• Hi Becky!

      Cleaning seems to be the answer to the “I’m bored” statement. Your Hannah sounds like a smart gal — taking her book and making herself scarce!😉

      I have a pretty good idea how we met, you lurker, you!

  28. My kids never say that they are bored.
    For the same reason.
    It’s amazing how they can keep themselves occupied when work is the other option!

  29. My daughter is 20 now and I asked her what I did when she said, “I’m bored.” The answer from me was “read a book” which she claims she never did. Not a very effective strategy, I guess.
    Congrats on your 200th post! I enjoy your blog.

  30. The concept is brilliant – the acting cues (“What is my motivation?”) even more so.

  31. We told our children early on that we should NEVER hear the words “I’m bored!” We remind them of that every summer. We say we are NOT their cruise directors. They need to find their own fun and activities to keep them occupied. They have every toy, gadget, video system, tons of sports equipment, woods to explore, a pool, friends in the neighborhood, day camps and overnights camps, and they have mandatory reading and writing time each day. How can they ever be bored? My husband and I tell them stories of how we kept our days busy. We had no video games, no “good” tv of 1000+ channels, no movies to poop in, no cell phones, no texting etc. So, instead of “I’m bored.”… my children say, “So, what should I do now?” UGH!

  32. I agree with everything you got here, but I would add that changing the brush to a toothbrush and pointing to the underside of the slimy beast is even more effective.

  33. I have made the suggestion of “clean your room” to the declaration of “I’m bored”, and somehow she still manages to reply “I don’t want to do that!” So, I haven’t been very successful in getting my kids to clean when they are bored. Although any time I have the vacuum cleaner or broom out, my younger daughter does want to take over for me. (Yay!) Unfortunately, she isn’t really capable yet of doing a very thorough job (Boo!). I have, however, successfully used the cleaning of the bathroom as a punishment. After the umpteenth time that older daughter forgot something for school, and asked me (by cell phone, while still on the bus en route) to drive it over, I decided that this was a good tactic to employ. Since she was inconveniencing me during the early morning rush to get everyone out of the house and myself to work, she would have to do something to lighten my load – clean MY bathroom – thoroghly! The toilet was the easiest part – how hard is it to squirt that stuff around the bowl, swish the toilet brush around, and flush? No, the hard part is scrubbing the shower – the floor and the walls – removing all evidence of soap scum! Once she was done with my bathroom, she had to repeat in hers! She didn’t forget anything else for school the rest of the year!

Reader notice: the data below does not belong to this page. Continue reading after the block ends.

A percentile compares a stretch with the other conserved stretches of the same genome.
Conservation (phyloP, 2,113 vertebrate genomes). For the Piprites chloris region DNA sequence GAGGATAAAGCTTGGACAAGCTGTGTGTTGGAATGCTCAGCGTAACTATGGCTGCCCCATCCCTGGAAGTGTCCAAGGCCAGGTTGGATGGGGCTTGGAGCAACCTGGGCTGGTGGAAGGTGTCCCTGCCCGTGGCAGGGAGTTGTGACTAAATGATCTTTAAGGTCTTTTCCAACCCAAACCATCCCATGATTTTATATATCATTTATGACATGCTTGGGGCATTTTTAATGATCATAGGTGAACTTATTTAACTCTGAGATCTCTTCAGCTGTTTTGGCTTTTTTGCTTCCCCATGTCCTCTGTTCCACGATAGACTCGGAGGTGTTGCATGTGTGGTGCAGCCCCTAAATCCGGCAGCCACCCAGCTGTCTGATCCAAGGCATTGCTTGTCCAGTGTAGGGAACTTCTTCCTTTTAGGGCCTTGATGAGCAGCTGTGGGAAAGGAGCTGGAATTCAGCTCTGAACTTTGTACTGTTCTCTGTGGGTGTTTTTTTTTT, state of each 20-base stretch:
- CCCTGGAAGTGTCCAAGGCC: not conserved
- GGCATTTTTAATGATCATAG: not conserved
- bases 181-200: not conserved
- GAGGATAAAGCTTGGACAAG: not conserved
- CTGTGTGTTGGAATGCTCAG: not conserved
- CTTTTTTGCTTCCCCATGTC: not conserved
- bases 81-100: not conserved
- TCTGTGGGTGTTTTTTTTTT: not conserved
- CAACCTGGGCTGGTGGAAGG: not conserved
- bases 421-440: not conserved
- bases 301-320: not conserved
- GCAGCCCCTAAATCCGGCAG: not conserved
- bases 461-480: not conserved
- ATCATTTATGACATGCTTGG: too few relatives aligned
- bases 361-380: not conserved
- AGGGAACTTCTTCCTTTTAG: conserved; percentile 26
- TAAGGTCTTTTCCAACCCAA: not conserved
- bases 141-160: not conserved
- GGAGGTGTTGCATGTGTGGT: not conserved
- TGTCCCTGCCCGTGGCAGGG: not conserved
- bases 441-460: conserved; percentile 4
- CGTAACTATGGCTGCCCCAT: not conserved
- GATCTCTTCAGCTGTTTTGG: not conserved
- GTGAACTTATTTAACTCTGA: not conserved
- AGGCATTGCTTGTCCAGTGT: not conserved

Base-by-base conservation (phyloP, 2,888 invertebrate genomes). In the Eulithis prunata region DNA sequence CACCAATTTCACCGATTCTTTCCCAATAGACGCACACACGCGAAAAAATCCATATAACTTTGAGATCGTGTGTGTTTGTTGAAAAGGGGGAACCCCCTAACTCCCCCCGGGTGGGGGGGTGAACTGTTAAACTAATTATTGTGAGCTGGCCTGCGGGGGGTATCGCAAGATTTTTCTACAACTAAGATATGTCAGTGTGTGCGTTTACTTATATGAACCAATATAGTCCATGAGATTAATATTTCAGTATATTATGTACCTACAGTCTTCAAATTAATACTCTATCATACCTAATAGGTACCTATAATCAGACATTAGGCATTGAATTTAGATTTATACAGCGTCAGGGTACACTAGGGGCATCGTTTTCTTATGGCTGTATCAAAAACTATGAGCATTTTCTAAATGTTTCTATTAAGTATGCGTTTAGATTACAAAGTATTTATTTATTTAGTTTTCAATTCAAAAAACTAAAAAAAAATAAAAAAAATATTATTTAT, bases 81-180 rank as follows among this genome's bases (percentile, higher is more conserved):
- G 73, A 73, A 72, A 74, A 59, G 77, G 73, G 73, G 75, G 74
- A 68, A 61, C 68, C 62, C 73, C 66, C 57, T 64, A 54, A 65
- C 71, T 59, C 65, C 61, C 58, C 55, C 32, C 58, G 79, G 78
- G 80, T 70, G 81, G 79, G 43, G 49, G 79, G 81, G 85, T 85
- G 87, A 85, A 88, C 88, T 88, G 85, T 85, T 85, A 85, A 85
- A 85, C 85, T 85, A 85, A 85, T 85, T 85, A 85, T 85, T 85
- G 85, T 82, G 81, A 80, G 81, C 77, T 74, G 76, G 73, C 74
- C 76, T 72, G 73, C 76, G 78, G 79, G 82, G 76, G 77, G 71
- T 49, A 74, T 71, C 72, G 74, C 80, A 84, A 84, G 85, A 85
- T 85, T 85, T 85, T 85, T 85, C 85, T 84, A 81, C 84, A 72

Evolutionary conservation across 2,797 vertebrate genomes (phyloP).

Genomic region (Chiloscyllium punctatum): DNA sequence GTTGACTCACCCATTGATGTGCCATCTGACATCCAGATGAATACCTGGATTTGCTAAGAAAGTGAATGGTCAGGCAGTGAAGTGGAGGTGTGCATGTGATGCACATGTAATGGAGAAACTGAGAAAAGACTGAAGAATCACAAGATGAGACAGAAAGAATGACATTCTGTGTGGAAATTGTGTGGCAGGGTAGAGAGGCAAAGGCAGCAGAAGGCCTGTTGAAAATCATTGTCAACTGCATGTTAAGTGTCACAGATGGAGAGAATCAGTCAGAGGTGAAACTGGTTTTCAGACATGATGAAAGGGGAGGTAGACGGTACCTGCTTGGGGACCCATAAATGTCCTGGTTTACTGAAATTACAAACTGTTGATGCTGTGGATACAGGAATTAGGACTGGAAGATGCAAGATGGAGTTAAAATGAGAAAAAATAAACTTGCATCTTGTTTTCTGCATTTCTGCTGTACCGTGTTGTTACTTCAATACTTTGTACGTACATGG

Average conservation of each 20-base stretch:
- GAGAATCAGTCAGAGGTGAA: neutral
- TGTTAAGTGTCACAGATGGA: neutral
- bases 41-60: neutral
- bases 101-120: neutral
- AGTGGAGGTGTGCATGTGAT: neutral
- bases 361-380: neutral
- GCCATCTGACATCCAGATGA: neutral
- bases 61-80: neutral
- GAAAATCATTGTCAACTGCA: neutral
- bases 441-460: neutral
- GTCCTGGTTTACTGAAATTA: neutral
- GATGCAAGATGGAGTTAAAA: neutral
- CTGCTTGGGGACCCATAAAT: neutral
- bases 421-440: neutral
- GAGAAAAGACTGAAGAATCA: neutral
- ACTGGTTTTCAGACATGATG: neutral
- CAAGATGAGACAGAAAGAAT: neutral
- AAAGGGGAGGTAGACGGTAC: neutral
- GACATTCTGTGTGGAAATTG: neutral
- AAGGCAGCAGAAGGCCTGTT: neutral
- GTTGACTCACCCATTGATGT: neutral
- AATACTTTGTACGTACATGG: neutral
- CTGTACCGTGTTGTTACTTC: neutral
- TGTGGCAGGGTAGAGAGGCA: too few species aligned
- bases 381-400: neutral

Of course, I’m dying to hear how we met!

    • Faith:

      You make her scrub her shower and then YOUR shower. Why, you ARE the meanest mommy in the whole world! Outstanding!

      Did I meet you at that MeanMommy retreat?😉

      Can’t wait to tell you how we met.

      • No, no. She had to do mine first, THEN hers. Had to make sure that my bathroom was done first – priorities, you know.

        Yes, I’m quite certain that’s where we met!

  34. Eek, seriously full of comments, this post! And I’m late responding, cos… cos… well, I plead ‘computer problems’ and… other things.
    I’ve no kids, but getting yours to do the toilet is just marginally better (worse?) than my mother’s cure for boredom which was getting is to soak smelly cane in buckets of water and then weave baskets out of them. I chucked out the last misshapen basket just a few years ago…

    So, how did we meet? By the hotdog stall at the base of Mount Etna or somewhere equally splendid?

  35. It’s funny how when I’m bored, I never clean.

    And I don’t even know how we met.

    I’m blaming Clay.🙂

  36. My 10 yr old LOVES to clean the toilets. No joke. He told his friends he knew how to clean a toilet and they were all amazed. Then I did some elaborate praising of his stellar toilet cleaning abilities. After that, he felt like the best toilet cleaning 10-yr-old alive and he has become unstoppable.🙂

    Congrats on 200!

  37. You are hilarious!!

    When I am a mom, I shall do this as soon as I hear “I’m bored!!”